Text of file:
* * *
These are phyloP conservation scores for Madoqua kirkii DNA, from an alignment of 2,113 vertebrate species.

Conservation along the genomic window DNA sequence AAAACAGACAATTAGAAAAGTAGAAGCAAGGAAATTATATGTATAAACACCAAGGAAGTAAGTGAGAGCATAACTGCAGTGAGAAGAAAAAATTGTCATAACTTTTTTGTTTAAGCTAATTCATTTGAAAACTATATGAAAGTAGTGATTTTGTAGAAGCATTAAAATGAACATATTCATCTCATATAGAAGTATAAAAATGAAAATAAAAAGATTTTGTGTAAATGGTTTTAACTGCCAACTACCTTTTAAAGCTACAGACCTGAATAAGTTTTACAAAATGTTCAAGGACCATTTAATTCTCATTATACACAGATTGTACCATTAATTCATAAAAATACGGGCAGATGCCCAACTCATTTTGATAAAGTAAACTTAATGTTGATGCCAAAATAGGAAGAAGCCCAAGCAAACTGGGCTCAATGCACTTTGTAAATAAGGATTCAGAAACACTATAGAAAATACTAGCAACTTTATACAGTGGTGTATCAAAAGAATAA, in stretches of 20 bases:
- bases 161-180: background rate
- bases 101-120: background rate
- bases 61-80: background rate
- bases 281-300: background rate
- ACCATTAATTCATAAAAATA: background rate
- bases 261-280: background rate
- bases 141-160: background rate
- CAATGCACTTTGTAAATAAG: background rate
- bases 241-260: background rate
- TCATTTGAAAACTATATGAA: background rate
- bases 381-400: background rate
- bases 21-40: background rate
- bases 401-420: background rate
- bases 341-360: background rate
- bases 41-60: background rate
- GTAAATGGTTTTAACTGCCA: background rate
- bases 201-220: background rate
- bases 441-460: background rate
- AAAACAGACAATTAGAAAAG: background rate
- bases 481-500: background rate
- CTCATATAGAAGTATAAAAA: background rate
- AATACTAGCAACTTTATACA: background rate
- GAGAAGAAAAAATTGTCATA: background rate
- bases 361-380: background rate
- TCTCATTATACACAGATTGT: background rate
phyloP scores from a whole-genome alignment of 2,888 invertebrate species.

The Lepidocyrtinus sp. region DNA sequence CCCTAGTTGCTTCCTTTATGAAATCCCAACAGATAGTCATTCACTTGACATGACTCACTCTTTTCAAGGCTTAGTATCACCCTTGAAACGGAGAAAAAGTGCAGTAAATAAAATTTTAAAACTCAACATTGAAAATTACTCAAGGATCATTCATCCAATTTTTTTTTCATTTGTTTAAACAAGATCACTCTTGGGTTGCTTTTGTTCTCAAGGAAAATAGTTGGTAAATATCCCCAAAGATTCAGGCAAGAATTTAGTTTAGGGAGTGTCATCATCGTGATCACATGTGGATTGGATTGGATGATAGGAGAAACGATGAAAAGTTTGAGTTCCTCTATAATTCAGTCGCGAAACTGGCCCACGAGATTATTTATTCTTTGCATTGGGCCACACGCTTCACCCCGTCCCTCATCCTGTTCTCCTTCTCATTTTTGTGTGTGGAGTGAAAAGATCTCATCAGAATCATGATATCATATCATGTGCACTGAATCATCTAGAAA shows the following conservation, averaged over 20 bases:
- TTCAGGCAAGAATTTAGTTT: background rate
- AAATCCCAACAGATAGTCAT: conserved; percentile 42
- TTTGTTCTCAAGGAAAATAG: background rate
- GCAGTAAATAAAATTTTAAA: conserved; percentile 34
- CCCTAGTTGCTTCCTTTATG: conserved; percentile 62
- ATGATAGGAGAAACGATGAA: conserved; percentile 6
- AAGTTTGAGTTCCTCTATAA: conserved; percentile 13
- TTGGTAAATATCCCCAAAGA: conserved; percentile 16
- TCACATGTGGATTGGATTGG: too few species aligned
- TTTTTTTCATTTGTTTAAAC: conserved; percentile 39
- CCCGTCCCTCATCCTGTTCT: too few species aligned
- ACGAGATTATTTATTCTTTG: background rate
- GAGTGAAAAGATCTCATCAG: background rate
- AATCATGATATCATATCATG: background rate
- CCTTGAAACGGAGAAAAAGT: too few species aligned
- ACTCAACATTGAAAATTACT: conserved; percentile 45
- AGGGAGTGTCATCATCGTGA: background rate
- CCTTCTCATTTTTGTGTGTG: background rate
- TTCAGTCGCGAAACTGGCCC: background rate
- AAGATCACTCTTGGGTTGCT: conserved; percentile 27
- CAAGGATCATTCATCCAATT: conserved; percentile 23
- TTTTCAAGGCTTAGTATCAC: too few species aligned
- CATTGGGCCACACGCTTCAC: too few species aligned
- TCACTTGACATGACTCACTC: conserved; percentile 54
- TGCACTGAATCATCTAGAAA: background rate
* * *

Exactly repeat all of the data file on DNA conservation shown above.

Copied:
These are phyloP conservation scores for Madoqua kirkii DNA, from an alignment of 2,113 vertebrate species.

Conservation along the genomic window DNA sequence AAAACAGACAATTAGAAAAGTAGAAGCAAGGAAATTATATGTATAAACACCAAGGAAGTAAGTGAGAGCATAACTGCAGTGAGAAGAAAAAATTGTCATAACTTTTTTGTTTAAGCTAATTCATTTGAAAACTATATGAAAGTAGTGATTTTGTAGAAGCATTAAAATGAACATATTCATCTCATATAGAAGTATAAAAATGAAAATAAAAAGATTTTGTGTAAATGGTTTTAACTGCCAACTACCTTTTAAAGCTACAGACCTGAATAAGTTTTACAAAATGTTCAAGGACCATTTAATTCTCATTATACACAGATTGTACCATTAATTCATAAAAATACGGGCAGATGCCCAACTCATTTTGATAAAGTAAACTTAATGTTGATGCCAAAATAGGAAGAAGCCCAAGCAAACTGGGCTCAATGCACTTTGTAAATAAGGATTCAGAAACACTATAGAAAATACTAGCAACTTTATACAGTGGTGTATCAAAAGAATAA, in stretches of 20 bases:
- bases 161-180: background rate
- bases 101-120: background rate
- bases 61-80: background rate
- bases 281-300: background rate
- ACCATTAATTCATAAAAATA: background rate
- bases 261-280: background rate
- bases 141-160: background rate
- CAATGCACTTTGTAAATAAG: background rate
- bases 241-260: background rate
- TCATTTGAAAACTATATGAA: background rate
- bases 381-400: background rate
- bases 21-40: background rate
- bases 401-420: background rate
- bases 341-360: background rate
- bases 41-60: background rate
- GTAAATGGTTTTAACTGCCA: background rate
- bases 201-220: background rate
- bases 441-460: background rate
- AAAACAGACAATTAGAAAAG: background rate
- bases 481-500: background rate
- CTCATATAGAAGTATAAAAA: background rate
- AATACTAGCAACTTTATACA: background rate
- GAGAAGAAAAAATTGTCATA: background rate
- bases 361-380: background rate
- TCTCATTATACACAGATTGT: background rate
phyloP scores from a whole-genome alignment of 2,888 invertebrate species.

The Lepidocyrtinus sp. region DNA sequence CCCTAGTTGCTTCCTTTATGAAATCCCAACAGATAGTCATTCACTTGACATGACTCACTCTTTTCAAGGCTTAGTATCACCCTTGAAACGGAGAAAAAGTGCAGTAAATAAAATTTTAAAACTCAACATTGAAAATTACTCAAGGATCATTCATCCAATTTTTTTTTCATTTGTTTAAACAAGATCACTCTTGGGTTGCTTTTGTTCTCAAGGAAAATAGTTGGTAAATATCCCCAAAGATTCAGGCAAGAATTTAGTTTAGGGAGTGTCATCATCGTGATCACATGTGGATTGGATTGGATGATAGGAGAAACGATGAAAAGTTTGAGTTCCTCTATAATTCAGTCGCGAAACTGGCCCACGAGATTATTTATTCTTTGCATTGGGCCACACGCTTCACCCCGTCCCTCATCCTGTTCTCCTTCTCATTTTTGTGTGTGGAGTGAAAAGATCTCATCAGAATCATGATATCATATCATGTGCACTGAATCATCTAGAAA shows the following conservation, averaged over 20 bases:
- TTCAGGCAAGAATTTAGTTT: background rate
- AAATCCCAACAGATAGTCAT: conserved; percentile 42
- TTTGTTCTCAAGGAAAATAG: background rate
- GCAGTAAATAAAATTTTAAA: conserved; percentile 34
- CCCTAGTTGCTTCCTTTATG: conserved; percentile 62
- ATGATAGGAGAAACGATGAA: conserved; percentile 6
- AAGTTTGAGTTCCTCTATAA: conserved; percentile 13
- TTGGTAAATATCCCCAAAGA: conserved; percentile 16
- TCACATGTGGATTGGATTGG: too few species aligned
- TTTTTTTCATTTGTTTAAAC: conserved; percentile 39
- CCCGTCCCTCATCCTGTTCT: too few species aligned
- ACGAGATTATTTATTCTTTG: background rate
- GAGTGAAAAGATCTCATCAG: background rate
- AATCATGATATCATATCATG: background rate
- CCTTGAAACGGAGAAAAAGT: too few species aligned
- ACTCAACATTGAAAATTACT: conserved; percentile 45
- AGGGAGTGTCATCATCGTGA: background rate
- CCTTCTCATTTTTGTGTGTG: background rate
- TTCAGTCGCGAAACTGGCCC: background rate
- AAGATCACTCTTGGGTTGCT: conserved; percentile 27
- CAAGGATCATTCATCCAATT: conserved; percentile 23
- TTTTCAAGGCTTAGTATCAC: too few species aligned
- CATTGGGCCACACGCTTCAC: too few species aligned
- TCACTTGACATGACTCACTC: conserved; percentile 54
- TGCACTGAATCATCTAGAAA: background rate